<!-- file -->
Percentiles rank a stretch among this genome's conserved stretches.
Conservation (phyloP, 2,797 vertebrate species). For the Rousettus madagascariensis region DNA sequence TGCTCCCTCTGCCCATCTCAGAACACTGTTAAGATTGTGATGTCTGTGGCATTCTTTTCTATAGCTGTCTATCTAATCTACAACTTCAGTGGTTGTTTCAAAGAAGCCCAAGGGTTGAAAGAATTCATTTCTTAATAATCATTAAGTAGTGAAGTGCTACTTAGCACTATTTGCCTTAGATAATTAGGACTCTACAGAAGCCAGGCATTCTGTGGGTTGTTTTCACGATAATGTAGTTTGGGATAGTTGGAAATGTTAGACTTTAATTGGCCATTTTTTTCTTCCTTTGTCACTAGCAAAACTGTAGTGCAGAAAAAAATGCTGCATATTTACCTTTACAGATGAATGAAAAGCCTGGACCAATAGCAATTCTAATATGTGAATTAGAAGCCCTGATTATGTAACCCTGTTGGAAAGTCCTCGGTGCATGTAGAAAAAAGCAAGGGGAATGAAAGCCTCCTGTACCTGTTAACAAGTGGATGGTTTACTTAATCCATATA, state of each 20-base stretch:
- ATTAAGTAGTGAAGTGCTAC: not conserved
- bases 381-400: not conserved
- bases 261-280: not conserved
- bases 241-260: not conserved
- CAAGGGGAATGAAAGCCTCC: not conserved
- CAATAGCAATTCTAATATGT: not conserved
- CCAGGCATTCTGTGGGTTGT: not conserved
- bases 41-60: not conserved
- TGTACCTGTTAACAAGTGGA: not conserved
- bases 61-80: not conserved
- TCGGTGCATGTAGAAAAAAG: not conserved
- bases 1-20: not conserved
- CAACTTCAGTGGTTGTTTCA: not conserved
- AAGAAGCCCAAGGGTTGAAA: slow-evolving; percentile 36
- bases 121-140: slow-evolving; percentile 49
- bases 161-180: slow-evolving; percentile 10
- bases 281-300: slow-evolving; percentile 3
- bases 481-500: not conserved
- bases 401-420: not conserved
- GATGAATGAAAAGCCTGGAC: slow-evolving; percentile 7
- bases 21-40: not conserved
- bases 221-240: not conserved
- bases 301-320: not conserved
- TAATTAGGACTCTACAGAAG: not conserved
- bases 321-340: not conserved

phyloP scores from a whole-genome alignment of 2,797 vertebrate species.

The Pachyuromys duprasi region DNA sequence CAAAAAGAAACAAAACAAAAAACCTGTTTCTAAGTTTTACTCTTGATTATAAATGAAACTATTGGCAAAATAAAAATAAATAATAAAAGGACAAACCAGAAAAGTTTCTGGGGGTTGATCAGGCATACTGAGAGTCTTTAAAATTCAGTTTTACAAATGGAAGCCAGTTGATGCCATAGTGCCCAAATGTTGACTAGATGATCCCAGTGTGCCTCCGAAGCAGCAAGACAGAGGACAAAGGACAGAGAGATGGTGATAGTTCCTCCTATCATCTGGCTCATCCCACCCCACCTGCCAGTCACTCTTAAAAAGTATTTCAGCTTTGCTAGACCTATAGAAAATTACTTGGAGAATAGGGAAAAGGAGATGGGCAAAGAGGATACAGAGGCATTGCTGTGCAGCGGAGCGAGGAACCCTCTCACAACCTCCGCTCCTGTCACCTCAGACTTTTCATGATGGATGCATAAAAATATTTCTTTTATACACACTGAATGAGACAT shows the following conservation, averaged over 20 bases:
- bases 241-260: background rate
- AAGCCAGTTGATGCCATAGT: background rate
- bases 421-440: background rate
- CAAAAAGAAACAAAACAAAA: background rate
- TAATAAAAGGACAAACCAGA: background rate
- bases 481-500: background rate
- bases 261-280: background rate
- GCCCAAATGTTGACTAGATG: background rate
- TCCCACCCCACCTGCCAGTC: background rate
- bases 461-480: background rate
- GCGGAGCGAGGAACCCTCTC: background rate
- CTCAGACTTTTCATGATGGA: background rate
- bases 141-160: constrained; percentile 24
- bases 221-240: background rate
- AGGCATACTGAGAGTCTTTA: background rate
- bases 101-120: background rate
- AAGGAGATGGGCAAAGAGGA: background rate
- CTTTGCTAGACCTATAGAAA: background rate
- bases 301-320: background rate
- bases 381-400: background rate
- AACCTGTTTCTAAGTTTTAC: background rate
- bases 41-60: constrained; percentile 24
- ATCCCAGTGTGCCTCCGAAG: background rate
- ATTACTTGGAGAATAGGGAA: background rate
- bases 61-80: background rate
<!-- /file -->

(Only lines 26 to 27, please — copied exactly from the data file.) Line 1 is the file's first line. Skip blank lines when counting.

- TAATTAGGACTCTACAGAAG: not conserved
- bases 321-340: not conserved